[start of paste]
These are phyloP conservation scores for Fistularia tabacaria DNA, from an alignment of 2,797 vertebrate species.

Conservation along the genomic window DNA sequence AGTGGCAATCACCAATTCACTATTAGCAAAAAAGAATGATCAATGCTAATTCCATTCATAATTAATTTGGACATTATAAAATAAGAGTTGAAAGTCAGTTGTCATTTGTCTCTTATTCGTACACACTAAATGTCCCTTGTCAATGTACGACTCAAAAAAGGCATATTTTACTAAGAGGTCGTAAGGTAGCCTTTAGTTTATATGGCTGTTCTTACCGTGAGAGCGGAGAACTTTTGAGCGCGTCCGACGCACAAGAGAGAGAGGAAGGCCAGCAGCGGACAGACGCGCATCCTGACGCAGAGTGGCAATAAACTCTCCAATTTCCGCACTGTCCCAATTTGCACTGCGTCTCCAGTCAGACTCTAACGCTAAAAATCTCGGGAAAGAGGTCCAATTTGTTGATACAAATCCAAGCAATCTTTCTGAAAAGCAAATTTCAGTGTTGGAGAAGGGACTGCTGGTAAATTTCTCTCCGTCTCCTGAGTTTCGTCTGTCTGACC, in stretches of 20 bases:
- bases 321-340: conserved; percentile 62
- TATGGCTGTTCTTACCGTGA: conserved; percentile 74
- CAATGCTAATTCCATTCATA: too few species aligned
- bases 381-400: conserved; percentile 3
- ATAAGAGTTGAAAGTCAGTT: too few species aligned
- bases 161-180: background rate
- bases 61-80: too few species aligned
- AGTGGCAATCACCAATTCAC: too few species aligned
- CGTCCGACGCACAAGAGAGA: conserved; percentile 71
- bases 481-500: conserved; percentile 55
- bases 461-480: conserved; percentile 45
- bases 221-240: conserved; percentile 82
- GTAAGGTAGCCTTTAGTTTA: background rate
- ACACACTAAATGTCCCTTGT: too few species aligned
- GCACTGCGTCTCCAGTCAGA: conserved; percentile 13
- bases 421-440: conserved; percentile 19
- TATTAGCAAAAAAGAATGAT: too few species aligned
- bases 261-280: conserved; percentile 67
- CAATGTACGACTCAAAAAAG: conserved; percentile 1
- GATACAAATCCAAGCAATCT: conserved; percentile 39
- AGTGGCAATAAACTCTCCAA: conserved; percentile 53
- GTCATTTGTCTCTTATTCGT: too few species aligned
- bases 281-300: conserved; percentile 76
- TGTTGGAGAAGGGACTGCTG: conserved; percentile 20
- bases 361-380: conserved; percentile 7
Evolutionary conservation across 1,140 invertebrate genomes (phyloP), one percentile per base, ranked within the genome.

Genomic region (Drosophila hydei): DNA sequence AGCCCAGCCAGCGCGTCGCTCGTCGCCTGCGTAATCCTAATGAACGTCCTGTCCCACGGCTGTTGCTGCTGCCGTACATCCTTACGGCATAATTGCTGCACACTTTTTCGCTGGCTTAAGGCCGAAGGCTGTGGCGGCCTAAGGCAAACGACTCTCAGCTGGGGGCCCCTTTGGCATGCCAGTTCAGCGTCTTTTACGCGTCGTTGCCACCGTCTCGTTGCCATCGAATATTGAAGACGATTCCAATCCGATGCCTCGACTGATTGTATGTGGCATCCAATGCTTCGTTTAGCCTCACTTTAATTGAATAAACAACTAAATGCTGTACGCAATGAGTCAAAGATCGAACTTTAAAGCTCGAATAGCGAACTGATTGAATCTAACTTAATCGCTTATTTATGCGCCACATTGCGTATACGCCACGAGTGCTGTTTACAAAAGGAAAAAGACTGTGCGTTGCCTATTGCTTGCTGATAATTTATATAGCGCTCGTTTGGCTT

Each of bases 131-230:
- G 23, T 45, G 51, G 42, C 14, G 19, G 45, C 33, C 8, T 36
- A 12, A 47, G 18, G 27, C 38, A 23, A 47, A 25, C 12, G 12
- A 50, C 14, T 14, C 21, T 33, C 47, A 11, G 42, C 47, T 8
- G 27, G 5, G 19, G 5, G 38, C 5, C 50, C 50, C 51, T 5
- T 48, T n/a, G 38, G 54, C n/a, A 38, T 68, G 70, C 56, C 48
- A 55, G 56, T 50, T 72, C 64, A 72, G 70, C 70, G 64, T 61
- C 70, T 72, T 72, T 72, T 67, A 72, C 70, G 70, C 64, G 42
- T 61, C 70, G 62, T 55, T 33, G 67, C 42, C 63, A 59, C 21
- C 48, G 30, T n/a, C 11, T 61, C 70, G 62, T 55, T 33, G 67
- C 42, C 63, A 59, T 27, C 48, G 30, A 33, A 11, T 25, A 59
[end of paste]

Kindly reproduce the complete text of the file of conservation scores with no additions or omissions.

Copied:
These are phyloP conservation scores for Fistularia tabacaria DNA, from an alignment of 2,797 vertebrate species.

Conservation along the genomic window DNA sequence AGTGGCAATCACCAATTCACTATTAGCAAAAAAGAATGATCAATGCTAATTCCATTCATAATTAATTTGGACATTATAAAATAAGAGTTGAAAGTCAGTTGTCATTTGTCTCTTATTCGTACACACTAAATGTCCCTTGTCAATGTACGACTCAAAAAAGGCATATTTTACTAAGAGGTCGTAAGGTAGCCTTTAGTTTATATGGCTGTTCTTACCGTGAGAGCGGAGAACTTTTGAGCGCGTCCGACGCACAAGAGAGAGAGGAAGGCCAGCAGCGGACAGACGCGCATCCTGACGCAGAGTGGCAATAAACTCTCCAATTTCCGCACTGTCCCAATTTGCACTGCGTCTCCAGTCAGACTCTAACGCTAAAAATCTCGGGAAAGAGGTCCAATTTGTTGATACAAATCCAAGCAATCTTTCTGAAAAGCAAATTTCAGTGTTGGAGAAGGGACTGCTGGTAAATTTCTCTCCGTCTCCTGAGTTTCGTCTGTCTGACC, in stretches of 20 bases:
- bases 321-340: conserved; percentile 62
- TATGGCTGTTCTTACCGTGA: conserved; percentile 74
- CAATGCTAATTCCATTCATA: too few species aligned
- bases 381-400: conserved; percentile 3
- ATAAGAGTTGAAAGTCAGTT: too few species aligned
- bases 161-180: background rate
- bases 61-80: too few species aligned
- AGTGGCAATCACCAATTCAC: too few species aligned
- CGTCCGACGCACAAGAGAGA: conserved; percentile 71
- bases 481-500: conserved; percentile 55
- bases 461-480: conserved; percentile 45
- bases 221-240: conserved; percentile 82
- GTAAGGTAGCCTTTAGTTTA: background rate
- ACACACTAAATGTCCCTTGT: too few species aligned
- GCACTGCGTCTCCAGTCAGA: conserved; percentile 13
- bases 421-440: conserved; percentile 19
- TATTAGCAAAAAAGAATGAT: too few species aligned
- bases 261-280: conserved; percentile 67
- CAATGTACGACTCAAAAAAG: conserved; percentile 1
- GATACAAATCCAAGCAATCT: conserved; percentile 39
- AGTGGCAATAAACTCTCCAA: conserved; percentile 53
- GTCATTTGTCTCTTATTCGT: too few species aligned
- bases 281-300: conserved; percentile 76
- TGTTGGAGAAGGGACTGCTG: conserved; percentile 20
- bases 361-380: conserved; percentile 7
Evolutionary conservation across 1,140 invertebrate genomes (phyloP), one percentile per base, ranked within the genome.

Genomic region (Drosophila hydei): DNA sequence AGCCCAGCCAGCGCGTCGCTCGTCGCCTGCGTAATCCTAATGAACGTCCTGTCCCACGGCTGTTGCTGCTGCCGTACATCCTTACGGCATAATTGCTGCACACTTTTTCGCTGGCTTAAGGCCGAAGGCTGTGGCGGCCTAAGGCAAACGACTCTCAGCTGGGGGCCCCTTTGGCATGCCAGTTCAGCGTCTTTTACGCGTCGTTGCCACCGTCTCGTTGCCATCGAATATTGAAGACGATTCCAATCCGATGCCTCGACTGATTGTATGTGGCATCCAATGCTTCGTTTAGCCTCACTTTAATTGAATAAACAACTAAATGCTGTACGCAATGAGTCAAAGATCGAACTTTAAAGCTCGAATAGCGAACTGATTGAATCTAACTTAATCGCTTATTTATGCGCCACATTGCGTATACGCCACGAGTGCTGTTTACAAAAGGAAAAAGACTGTGCGTTGCCTATTGCTTGCTGATAATTTATATAGCGCTCGTTTGGCTT

Each of bases 131-230:
- G 23, T 45, G 51, G 42, C 14, G 19, G 45, C 33, C 8, T 36
- A 12, A 47, G 18, G 27, C 38, A 23, A 47, A 25, C 12, G 12
- A 50, C 14, T 14, C 21, T 33, C 47, A 11, G 42, C 47, T 8
- G 27, G 5, G 19, G 5, G 38, C 5, C 50, C 50, C 51, T 5
- T 48, T n/a, G 38, G 54, C n/a, A 38, T 68, G 70, C 56, C 48
- A 55, G 56, T 50, T 72, C 64, A 72, G 70, C 70, G 64, T 61
- C 70, T 72, T 72, T 72, T 67, A 72, C 70, G 70, C 64, G 42
- T 61, C 70, G 62, T 55, T 33, G 67, C 42, C 63, A 59, C 21
- C 48, G 30, T n/a, C 11, T 61, C 70, G 62, T 55, T 33, G 67
- C 42, C 63, A 59, T 27, C 48, G 30, A 33, A 11, T 25, A 59